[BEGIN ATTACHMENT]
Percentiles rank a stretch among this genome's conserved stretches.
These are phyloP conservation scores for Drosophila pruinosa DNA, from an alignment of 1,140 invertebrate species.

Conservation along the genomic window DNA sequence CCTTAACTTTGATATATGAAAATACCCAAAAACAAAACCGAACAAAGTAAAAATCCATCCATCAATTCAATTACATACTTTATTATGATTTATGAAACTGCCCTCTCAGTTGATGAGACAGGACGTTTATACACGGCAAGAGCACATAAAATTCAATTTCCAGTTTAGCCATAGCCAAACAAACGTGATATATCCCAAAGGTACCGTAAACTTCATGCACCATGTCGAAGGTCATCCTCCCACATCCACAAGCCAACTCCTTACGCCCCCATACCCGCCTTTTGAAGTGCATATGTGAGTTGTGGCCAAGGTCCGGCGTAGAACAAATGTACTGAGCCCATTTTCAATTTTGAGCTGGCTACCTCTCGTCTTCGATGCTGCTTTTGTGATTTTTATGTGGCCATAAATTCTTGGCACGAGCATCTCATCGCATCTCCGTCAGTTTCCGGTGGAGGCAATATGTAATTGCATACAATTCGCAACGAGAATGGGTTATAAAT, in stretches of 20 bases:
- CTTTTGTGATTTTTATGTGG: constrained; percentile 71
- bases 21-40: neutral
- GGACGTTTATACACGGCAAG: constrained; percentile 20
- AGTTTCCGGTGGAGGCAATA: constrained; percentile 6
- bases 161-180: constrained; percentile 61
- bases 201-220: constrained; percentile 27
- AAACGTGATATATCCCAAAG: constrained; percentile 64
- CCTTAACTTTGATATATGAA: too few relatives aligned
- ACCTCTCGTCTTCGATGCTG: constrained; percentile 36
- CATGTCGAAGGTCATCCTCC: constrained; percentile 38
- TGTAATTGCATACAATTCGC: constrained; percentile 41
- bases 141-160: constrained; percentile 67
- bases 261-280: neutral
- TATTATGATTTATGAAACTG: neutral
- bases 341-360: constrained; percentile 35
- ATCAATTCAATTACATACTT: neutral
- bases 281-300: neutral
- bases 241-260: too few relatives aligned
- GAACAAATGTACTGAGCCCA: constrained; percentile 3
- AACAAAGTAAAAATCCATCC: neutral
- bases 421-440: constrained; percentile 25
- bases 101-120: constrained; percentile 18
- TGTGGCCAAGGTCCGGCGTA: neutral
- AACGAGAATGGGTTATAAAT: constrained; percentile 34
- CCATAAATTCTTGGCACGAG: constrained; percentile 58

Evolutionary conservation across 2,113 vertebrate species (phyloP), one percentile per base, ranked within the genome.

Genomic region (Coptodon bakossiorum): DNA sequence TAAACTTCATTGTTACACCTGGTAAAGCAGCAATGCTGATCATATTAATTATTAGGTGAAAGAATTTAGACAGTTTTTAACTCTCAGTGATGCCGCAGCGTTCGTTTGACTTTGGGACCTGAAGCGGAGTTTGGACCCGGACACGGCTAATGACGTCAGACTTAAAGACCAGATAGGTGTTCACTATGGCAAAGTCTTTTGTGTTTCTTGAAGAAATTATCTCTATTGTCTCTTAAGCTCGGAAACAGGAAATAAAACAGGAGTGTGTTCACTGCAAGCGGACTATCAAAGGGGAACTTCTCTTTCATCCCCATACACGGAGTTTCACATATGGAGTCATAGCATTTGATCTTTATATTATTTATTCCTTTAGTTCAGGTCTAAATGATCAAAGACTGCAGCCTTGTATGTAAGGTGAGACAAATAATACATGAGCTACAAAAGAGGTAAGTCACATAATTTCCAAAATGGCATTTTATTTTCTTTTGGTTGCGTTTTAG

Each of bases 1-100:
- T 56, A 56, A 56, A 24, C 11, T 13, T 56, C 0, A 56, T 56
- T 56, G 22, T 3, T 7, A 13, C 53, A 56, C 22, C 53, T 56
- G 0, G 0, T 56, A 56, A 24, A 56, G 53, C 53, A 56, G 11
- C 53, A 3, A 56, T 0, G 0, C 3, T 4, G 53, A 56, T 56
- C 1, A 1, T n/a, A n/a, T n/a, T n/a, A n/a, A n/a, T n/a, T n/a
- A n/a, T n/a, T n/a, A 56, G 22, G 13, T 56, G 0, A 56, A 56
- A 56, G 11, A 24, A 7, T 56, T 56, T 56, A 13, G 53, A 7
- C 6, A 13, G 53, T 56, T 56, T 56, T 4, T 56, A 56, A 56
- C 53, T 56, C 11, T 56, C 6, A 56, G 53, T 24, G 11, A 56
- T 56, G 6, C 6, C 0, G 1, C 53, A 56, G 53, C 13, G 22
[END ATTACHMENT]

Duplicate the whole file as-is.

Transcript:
Percentiles rank a stretch among this genome's conserved stretches.
These are phyloP conservation scores for Drosophila pruinosa DNA, from an alignment of 1,140 invertebrate species.

Conservation along the genomic window DNA sequence CCTTAACTTTGATATATGAAAATACCCAAAAACAAAACCGAACAAAGTAAAAATCCATCCATCAATTCAATTACATACTTTATTATGATTTATGAAACTGCCCTCTCAGTTGATGAGACAGGACGTTTATACACGGCAAGAGCACATAAAATTCAATTTCCAGTTTAGCCATAGCCAAACAAACGTGATATATCCCAAAGGTACCGTAAACTTCATGCACCATGTCGAAGGTCATCCTCCCACATCCACAAGCCAACTCCTTACGCCCCCATACCCGCCTTTTGAAGTGCATATGTGAGTTGTGGCCAAGGTCCGGCGTAGAACAAATGTACTGAGCCCATTTTCAATTTTGAGCTGGCTACCTCTCGTCTTCGATGCTGCTTTTGTGATTTTTATGTGGCCATAAATTCTTGGCACGAGCATCTCATCGCATCTCCGTCAGTTTCCGGTGGAGGCAATATGTAATTGCATACAATTCGCAACGAGAATGGGTTATAAAT, in stretches of 20 bases:
- CTTTTGTGATTTTTATGTGG: constrained; percentile 71
- bases 21-40: neutral
- GGACGTTTATACACGGCAAG: constrained; percentile 20
- AGTTTCCGGTGGAGGCAATA: constrained; percentile 6
- bases 161-180: constrained; percentile 61
- bases 201-220: constrained; percentile 27
- AAACGTGATATATCCCAAAG: constrained; percentile 64
- CCTTAACTTTGATATATGAA: too few relatives aligned
- ACCTCTCGTCTTCGATGCTG: constrained; percentile 36
- CATGTCGAAGGTCATCCTCC: constrained; percentile 38
- TGTAATTGCATACAATTCGC: constrained; percentile 41
- bases 141-160: constrained; percentile 67
- bases 261-280: neutral
- TATTATGATTTATGAAACTG: neutral
- bases 341-360: constrained; percentile 35
- ATCAATTCAATTACATACTT: neutral
- bases 281-300: neutral
- bases 241-260: too few relatives aligned
- GAACAAATGTACTGAGCCCA: constrained; percentile 3
- AACAAAGTAAAAATCCATCC: neutral
- bases 421-440: constrained; percentile 25
- bases 101-120: constrained; percentile 18
- TGTGGCCAAGGTCCGGCGTA: neutral
- AACGAGAATGGGTTATAAAT: constrained; percentile 34
- CCATAAATTCTTGGCACGAG: constrained; percentile 58

Evolutionary conservation across 2,113 vertebrate species (phyloP), one percentile per base, ranked within the genome.

Genomic region (Coptodon bakossiorum): DNA sequence TAAACTTCATTGTTACACCTGGTAAAGCAGCAATGCTGATCATATTAATTATTAGGTGAAAGAATTTAGACAGTTTTTAACTCTCAGTGATGCCGCAGCGTTCGTTTGACTTTGGGACCTGAAGCGGAGTTTGGACCCGGACACGGCTAATGACGTCAGACTTAAAGACCAGATAGGTGTTCACTATGGCAAAGTCTTTTGTGTTTCTTGAAGAAATTATCTCTATTGTCTCTTAAGCTCGGAAACAGGAAATAAAACAGGAGTGTGTTCACTGCAAGCGGACTATCAAAGGGGAACTTCTCTTTCATCCCCATACACGGAGTTTCACATATGGAGTCATAGCATTTGATCTTTATATTATTTATTCCTTTAGTTCAGGTCTAAATGATCAAAGACTGCAGCCTTGTATGTAAGGTGAGACAAATAATACATGAGCTACAAAAGAGGTAAGTCACATAATTTCCAAAATGGCATTTTATTTTCTTTTGGTTGCGTTTTAG

Each of bases 1-100:
- T 56, A 56, A 56, A 24, C 11, T 13, T 56, C 0, A 56, T 56
- T 56, G 22, T 3, T 7, A 13, C 53, A 56, C 22, C 53, T 56
- G 0, G 0, T 56, A 56, A 24, A 56, G 53, C 53, A 56, G 11
- C 53, A 3, A 56, T 0, G 0, C 3, T 4, G 53, A 56, T 56
- C 1, A 1, T n/a, A n/a, T n/a, T n/a, A n/a, A n/a, T n/a, T n/a
- A n/a, T n/a, T n/a, A 56, G 22, G 13, T 56, G 0, A 56, A 56
- A 56, G 11, A 24, A 7, T 56, T 56, T 56, A 13, G 53, A 7
- C 6, A 13, G 53, T 56, T 56, T 56, T 4, T 56, A 56, A 56
- C 53, T 56, C 11, T 56, C 6, A 56, G 53, T 24, G 11, A 56
- T 56, G 6, C 6, C 0, G 1, C 53, A 56, G 53, C 13, G 22